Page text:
Verizon customers who move to 4G LTE will lose their unlimited data plan. But let's not gripe about thieving carriers until we know the specifics. The new 4G LTE "data share" plan could easily turn out to be a better deal, especially for families.

Larry Seltzer, Contributor

May 16, 2012

2 Min Read

Think of the good times. They were good while they lasted, but it had to end. No way was Verizon's unlimited data plan going to last, not even for the users grandfathered into it after the option was taken from new customers.

Now, according to FireceWireless, Verizon Wireless will push customers into its new "data share" plan, the details of which are not yet released.

The story quotes Verizon Communications CFO Fran Shammo, who puts it in terms of Verizon Wireless's LTE rollout; as users of the 3G unlimited plan migrate to 4G LTE, they will have to purchase the company's data share plan. The LTE rollout is moving at full clip: "...Shammo noted that by the end of 2013 Verizon's LTE footprint will be equal to or even bigger than its existing 3G footprint."

Many stories (including the FierceWireless story) are reporting that Verizon is ending the unlimited data plan, but that doesn't seem to be what Shammo said. I read it as saying that you can keep it as long as you stay on your old 3G hardware. Presumably users will want to upgrade to get the latest toy, as they always do. This creates an incentive for Verizon Wireless to eliminate 3G-only phones from their lineup as soon as possible.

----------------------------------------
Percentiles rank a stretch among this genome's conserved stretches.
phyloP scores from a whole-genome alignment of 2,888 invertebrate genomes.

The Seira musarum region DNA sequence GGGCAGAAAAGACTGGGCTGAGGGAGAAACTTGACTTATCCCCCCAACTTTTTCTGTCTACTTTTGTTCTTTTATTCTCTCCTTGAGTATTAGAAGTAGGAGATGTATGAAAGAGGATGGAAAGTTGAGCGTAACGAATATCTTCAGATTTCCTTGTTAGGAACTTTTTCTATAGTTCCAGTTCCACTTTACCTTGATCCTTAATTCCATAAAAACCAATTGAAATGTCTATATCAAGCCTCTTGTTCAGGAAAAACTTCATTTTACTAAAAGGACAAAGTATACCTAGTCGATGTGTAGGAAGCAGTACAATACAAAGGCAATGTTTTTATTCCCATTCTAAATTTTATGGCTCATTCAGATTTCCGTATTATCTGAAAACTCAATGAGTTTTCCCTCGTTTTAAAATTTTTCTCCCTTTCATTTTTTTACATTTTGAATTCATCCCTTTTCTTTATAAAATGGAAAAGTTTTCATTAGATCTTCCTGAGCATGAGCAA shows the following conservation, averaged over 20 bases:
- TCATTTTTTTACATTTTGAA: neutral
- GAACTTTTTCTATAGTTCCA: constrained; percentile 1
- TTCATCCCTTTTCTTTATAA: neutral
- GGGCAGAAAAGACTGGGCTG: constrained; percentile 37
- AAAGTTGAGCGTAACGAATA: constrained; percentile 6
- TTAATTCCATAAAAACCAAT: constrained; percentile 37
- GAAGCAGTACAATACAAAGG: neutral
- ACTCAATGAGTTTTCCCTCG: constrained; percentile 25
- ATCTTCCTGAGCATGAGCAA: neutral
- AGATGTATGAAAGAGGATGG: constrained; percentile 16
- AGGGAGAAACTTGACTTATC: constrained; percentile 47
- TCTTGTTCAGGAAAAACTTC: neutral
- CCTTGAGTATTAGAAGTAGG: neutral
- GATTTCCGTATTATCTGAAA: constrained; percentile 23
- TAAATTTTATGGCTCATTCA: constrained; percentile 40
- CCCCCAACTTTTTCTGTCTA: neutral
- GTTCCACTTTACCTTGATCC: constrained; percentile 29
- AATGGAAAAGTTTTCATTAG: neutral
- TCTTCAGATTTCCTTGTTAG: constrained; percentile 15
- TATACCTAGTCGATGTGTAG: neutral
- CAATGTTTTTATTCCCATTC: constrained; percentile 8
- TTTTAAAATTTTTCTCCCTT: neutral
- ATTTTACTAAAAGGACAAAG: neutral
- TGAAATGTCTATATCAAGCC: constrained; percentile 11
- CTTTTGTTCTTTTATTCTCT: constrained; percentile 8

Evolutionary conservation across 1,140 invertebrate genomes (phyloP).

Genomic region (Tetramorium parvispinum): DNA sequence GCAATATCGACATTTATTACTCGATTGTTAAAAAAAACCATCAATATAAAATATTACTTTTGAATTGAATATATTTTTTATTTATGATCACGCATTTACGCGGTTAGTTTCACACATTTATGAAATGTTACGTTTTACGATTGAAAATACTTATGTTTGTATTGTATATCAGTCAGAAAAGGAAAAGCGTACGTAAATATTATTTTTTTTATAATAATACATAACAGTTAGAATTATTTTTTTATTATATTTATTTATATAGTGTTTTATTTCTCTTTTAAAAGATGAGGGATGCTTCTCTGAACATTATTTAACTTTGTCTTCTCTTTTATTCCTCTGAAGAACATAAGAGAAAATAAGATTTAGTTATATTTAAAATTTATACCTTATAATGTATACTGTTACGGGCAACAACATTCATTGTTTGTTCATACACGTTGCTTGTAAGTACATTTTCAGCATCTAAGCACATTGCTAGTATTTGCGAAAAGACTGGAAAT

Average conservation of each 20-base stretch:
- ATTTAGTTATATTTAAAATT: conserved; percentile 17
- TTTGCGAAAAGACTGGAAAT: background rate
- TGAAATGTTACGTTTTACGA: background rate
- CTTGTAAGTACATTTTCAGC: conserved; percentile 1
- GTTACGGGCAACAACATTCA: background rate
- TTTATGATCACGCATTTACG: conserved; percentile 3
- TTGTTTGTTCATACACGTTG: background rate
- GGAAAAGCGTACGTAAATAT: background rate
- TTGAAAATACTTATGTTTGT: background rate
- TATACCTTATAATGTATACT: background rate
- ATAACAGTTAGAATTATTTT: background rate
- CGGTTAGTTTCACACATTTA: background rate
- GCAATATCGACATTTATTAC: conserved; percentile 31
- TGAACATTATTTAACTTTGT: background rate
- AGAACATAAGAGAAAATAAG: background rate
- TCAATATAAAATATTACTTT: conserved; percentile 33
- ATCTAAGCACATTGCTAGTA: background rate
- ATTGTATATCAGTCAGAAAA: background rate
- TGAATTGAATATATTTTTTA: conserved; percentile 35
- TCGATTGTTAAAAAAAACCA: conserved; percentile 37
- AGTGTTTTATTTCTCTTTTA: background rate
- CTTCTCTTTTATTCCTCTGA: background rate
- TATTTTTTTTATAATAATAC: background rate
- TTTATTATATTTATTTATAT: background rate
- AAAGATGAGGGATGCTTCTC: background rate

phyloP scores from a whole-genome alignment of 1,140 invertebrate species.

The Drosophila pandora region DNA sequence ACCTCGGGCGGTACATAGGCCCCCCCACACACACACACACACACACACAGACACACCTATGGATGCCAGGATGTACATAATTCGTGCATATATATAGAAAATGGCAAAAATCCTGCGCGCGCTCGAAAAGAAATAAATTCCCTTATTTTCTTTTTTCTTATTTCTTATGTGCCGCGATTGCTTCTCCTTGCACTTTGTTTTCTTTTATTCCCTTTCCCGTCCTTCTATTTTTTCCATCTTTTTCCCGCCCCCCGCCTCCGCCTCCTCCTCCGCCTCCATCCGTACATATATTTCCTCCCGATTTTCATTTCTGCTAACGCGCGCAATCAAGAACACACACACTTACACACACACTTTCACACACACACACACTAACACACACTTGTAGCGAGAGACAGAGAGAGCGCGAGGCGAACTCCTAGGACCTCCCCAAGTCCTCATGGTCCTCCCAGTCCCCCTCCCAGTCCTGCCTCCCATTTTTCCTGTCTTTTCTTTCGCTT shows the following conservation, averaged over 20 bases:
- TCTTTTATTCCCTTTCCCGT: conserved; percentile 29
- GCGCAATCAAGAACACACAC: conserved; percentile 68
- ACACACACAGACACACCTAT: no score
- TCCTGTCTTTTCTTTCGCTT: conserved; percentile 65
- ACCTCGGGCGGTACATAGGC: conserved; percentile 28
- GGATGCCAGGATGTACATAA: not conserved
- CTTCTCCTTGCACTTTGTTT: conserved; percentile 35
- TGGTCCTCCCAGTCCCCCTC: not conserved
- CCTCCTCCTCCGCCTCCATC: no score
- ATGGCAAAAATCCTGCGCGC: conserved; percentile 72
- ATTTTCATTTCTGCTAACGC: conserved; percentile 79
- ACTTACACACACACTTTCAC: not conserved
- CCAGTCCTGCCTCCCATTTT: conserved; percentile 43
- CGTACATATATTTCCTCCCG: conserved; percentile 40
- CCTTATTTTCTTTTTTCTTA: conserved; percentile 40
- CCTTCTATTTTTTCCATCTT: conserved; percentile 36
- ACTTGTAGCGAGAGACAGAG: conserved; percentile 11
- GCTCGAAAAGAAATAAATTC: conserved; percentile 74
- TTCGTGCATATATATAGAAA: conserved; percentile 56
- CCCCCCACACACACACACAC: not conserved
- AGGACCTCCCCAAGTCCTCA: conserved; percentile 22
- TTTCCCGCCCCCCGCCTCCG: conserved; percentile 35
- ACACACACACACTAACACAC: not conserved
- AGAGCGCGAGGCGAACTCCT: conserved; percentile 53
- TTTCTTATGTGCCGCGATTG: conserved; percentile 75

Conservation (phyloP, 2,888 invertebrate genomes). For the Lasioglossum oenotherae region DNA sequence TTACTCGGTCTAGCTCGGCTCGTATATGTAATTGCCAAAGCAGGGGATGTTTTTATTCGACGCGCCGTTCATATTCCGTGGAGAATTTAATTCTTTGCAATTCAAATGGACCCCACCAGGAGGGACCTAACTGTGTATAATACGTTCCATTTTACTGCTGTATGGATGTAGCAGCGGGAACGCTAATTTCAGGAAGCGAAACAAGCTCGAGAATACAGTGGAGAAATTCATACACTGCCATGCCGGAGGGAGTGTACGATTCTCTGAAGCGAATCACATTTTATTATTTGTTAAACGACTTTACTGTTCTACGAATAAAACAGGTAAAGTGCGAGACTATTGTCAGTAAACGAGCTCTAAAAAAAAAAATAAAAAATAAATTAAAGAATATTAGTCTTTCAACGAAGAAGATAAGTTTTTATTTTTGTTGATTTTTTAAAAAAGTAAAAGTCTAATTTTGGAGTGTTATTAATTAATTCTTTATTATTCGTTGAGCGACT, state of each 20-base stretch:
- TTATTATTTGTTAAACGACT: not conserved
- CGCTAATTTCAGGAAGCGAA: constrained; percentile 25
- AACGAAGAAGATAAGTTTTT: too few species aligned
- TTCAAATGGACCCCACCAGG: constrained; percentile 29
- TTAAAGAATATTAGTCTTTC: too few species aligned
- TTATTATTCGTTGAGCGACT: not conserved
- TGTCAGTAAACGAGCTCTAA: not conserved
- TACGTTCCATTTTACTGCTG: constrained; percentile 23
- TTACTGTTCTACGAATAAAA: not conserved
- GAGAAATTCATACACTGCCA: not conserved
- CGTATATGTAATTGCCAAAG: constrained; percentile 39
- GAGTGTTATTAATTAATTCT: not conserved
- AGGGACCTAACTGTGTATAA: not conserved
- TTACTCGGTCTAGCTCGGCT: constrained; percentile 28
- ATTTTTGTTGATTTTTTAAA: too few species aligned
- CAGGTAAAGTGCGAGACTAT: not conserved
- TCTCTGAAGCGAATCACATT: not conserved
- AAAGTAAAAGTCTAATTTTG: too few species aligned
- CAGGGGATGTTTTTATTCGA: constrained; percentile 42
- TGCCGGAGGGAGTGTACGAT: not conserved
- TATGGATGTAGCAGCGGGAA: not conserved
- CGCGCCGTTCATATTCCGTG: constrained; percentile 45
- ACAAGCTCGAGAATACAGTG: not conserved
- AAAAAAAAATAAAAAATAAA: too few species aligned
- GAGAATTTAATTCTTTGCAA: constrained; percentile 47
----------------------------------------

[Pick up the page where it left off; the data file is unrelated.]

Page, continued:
The data share plan, which will allow a family or small business to share a data cap across multiple devices, could easily turn out to be a better deal for users. I can think of very few families I know with just one data device. Some of those that have one smart phone and one feature phone might get another smart phone if they could share a data plan (depending, of course, on what it all costs).

Verizon Wireless has the best network and it knows it and it charges accordingly. Just because it's the best doesn't mean there's no competition. It isn't going to gouge its way out of customers. It's going to use pricing to try to lock up families instead of single users. Let's wait till we see the specifics before we call it a bad deal.

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Larry Seltzer

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